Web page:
Act locally, think globally

Scottish colleges which work together not only do a better job for students and the economy, but improve global relations too. Neil Munro reports

Scottish colleges which work together not only do a better job for students and the economy, but improve global relations too. Neil Munro reports

Colleges are on the move to consolidate their links with their counterparts overseas. Last week, delegates from Canada, the United States, Australia, Fiji and New Zealand gathered in Scotland as part of the "post-secondary international network" (PIN) to discover how they could "act locally, think globally".

Gordon Brown, the Prime Minister, welcomed them as chancellor of Adam Smith College, which hosted the conference.

The college has established links with the Box Hill Institute in Melbourne, Australia, and the partnership has already received European funding to develop joint qualifications in catering and hospitality and construction courses. This will lead to students from both colleges working in industry and studying in the two countries.

Craig Thomson, principal of Adam Smith College, said: "Over the past few years, Scotland's colleges have focused increasingly on working together as a coherent group, and this has meant we can do a better job for both our students and employers. On an international level, we can do the same: by working together, we can create a global sector to support our increasingly global economy."

Mr Thomson suggested that, in such a way, Scotland's colleges could demonstrate they were "world class".

But Graham Donaldson, senior chief inspector of education, cautioned that, while colleges provided high-quality learning and success for their students, "colleges still have headroom to move from good to great, or excellent".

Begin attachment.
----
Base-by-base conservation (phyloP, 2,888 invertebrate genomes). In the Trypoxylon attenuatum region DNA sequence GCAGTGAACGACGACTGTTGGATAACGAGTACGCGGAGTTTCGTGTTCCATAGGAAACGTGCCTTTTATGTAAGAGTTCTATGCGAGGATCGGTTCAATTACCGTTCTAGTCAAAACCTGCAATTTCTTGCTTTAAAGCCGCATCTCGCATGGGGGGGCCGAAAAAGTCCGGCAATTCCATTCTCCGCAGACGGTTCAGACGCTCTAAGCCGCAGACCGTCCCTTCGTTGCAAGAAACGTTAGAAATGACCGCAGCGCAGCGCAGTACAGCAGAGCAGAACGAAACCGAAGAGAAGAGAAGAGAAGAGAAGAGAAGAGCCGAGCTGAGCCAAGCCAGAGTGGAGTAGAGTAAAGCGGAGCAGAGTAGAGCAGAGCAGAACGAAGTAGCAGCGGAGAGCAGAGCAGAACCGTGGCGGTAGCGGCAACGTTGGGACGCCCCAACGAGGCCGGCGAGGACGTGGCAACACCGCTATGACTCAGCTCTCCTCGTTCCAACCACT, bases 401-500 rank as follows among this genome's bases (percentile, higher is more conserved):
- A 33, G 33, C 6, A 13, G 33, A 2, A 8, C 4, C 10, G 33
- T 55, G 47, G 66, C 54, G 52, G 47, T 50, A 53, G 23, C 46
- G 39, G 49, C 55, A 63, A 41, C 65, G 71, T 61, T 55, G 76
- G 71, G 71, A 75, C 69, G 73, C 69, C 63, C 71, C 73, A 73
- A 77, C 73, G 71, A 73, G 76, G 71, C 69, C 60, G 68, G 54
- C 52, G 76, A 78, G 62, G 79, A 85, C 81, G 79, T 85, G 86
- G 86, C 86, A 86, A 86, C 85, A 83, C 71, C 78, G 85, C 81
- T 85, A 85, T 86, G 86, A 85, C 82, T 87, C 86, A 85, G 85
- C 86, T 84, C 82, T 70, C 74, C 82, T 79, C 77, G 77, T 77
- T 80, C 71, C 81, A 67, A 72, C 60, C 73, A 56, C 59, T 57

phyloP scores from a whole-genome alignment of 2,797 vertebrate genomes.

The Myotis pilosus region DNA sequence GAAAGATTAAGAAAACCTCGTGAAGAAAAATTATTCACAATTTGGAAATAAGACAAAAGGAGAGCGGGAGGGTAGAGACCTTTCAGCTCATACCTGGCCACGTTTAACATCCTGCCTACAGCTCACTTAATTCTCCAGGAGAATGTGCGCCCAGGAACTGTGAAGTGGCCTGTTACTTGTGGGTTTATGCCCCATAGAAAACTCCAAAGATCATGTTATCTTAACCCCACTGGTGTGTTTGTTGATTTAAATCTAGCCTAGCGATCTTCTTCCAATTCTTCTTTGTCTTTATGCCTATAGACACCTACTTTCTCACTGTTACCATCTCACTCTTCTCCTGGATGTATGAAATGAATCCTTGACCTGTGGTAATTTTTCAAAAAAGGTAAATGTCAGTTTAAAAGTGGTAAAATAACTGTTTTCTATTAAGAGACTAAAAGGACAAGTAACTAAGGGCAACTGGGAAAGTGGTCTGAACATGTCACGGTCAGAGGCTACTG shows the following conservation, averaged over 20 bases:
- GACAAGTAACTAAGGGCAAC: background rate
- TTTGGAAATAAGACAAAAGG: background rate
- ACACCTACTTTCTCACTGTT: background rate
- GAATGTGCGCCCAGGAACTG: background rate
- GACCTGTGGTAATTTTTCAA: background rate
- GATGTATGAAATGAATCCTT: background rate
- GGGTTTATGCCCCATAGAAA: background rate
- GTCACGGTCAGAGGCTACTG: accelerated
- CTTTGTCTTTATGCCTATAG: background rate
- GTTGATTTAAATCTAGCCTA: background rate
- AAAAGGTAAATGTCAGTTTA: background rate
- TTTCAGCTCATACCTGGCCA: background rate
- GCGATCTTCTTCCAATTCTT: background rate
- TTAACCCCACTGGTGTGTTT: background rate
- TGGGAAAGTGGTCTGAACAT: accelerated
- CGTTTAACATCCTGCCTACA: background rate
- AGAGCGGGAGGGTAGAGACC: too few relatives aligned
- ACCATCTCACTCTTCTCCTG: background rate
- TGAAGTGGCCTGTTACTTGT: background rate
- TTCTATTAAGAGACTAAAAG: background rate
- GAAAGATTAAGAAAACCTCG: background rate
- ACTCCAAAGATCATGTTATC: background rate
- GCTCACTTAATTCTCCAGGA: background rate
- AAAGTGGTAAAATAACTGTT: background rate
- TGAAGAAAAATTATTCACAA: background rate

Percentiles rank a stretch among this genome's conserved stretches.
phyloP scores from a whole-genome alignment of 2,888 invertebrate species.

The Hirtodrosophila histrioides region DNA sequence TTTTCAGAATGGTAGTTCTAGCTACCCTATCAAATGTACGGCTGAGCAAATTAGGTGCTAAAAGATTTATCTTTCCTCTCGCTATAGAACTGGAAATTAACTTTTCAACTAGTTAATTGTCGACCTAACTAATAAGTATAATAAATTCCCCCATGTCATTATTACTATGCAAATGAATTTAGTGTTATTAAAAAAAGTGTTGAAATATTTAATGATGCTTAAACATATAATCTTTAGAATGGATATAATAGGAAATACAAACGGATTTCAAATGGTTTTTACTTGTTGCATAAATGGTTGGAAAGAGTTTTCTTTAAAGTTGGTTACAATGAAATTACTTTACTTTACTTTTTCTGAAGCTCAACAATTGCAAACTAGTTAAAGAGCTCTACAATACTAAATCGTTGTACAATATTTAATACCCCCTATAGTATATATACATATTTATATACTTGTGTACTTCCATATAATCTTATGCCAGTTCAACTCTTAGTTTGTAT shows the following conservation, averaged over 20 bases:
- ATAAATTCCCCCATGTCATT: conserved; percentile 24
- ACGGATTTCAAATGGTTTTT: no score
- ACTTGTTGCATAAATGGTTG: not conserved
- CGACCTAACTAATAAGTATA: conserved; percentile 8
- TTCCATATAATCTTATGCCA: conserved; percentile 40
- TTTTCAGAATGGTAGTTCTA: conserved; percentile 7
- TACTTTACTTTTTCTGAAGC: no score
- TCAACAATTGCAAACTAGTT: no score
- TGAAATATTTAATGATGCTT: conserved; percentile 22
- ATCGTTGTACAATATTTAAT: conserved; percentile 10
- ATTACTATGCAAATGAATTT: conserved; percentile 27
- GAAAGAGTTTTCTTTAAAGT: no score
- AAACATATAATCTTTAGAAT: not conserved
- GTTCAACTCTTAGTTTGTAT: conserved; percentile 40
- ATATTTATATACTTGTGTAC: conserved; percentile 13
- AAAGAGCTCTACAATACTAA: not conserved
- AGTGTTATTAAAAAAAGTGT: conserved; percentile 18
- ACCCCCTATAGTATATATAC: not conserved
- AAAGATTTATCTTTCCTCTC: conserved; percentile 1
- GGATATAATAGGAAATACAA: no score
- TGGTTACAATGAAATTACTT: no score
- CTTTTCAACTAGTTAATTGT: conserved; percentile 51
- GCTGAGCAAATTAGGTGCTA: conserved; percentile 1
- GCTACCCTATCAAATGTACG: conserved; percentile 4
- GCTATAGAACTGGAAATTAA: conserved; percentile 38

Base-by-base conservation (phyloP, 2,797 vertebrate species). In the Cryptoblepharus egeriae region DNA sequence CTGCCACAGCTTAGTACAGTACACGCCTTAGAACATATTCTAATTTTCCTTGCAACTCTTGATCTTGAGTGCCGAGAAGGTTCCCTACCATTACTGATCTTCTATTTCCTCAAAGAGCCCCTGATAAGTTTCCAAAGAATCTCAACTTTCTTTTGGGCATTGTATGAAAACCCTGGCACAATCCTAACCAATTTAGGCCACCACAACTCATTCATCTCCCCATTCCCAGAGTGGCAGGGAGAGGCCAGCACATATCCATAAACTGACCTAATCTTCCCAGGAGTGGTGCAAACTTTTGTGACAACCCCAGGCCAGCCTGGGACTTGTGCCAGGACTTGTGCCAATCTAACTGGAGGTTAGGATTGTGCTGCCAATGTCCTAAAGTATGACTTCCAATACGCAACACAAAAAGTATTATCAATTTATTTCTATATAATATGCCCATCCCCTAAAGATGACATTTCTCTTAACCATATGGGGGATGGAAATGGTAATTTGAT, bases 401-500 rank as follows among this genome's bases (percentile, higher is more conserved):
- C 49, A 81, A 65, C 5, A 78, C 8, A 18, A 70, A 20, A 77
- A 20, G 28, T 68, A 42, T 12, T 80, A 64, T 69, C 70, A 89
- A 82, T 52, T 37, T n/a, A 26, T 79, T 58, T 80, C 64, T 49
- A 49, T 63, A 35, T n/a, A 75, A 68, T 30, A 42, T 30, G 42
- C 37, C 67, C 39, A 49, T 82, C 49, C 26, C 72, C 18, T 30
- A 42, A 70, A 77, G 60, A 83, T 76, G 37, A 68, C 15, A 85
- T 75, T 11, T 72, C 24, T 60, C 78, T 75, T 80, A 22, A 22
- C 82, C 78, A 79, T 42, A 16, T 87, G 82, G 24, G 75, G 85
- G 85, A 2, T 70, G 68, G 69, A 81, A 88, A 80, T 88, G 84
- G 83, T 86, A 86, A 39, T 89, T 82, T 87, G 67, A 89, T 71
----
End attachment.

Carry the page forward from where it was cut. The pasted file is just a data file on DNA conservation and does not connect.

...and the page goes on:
He added: "The criteria for being world class do not demand perfection, but more a very high-level and improving all-round performance. It is probably not, or not yet, for me to accord such an accolade to Scottish colleges, but it is clear that we have a college sector which is increasingly capable of holding its own in such company."

Mr Donaldson said the new style of FE inspections, involving a lighter touch for colleges which have a strong track record, pointed to the fact that "the sector is maturing and, increasingly, taking ownership of its own effective arrangements for quality assurance and enhancement".

He suggested that, if Scotland's colleges were truly world class, students from around the world would want to study here. But the picture was mixed: 16 colleges accounted for 92 per cent of international students, and around half of these showed decreasing trends of enrolment while the other half showed growth.

"To be world class, we need to provide value for money, get it right for all our learners and get it right first time," Mr Donaldson added.

He urged colleges not to stand still if they aspired to be world class. "What is high-quality today runs the risk of being mundane by tomorrow," he suggested.

College leaders should "avoid dogma, beware snake oil, focus on learning and outcomes for students, build capacity and be a lead learner".

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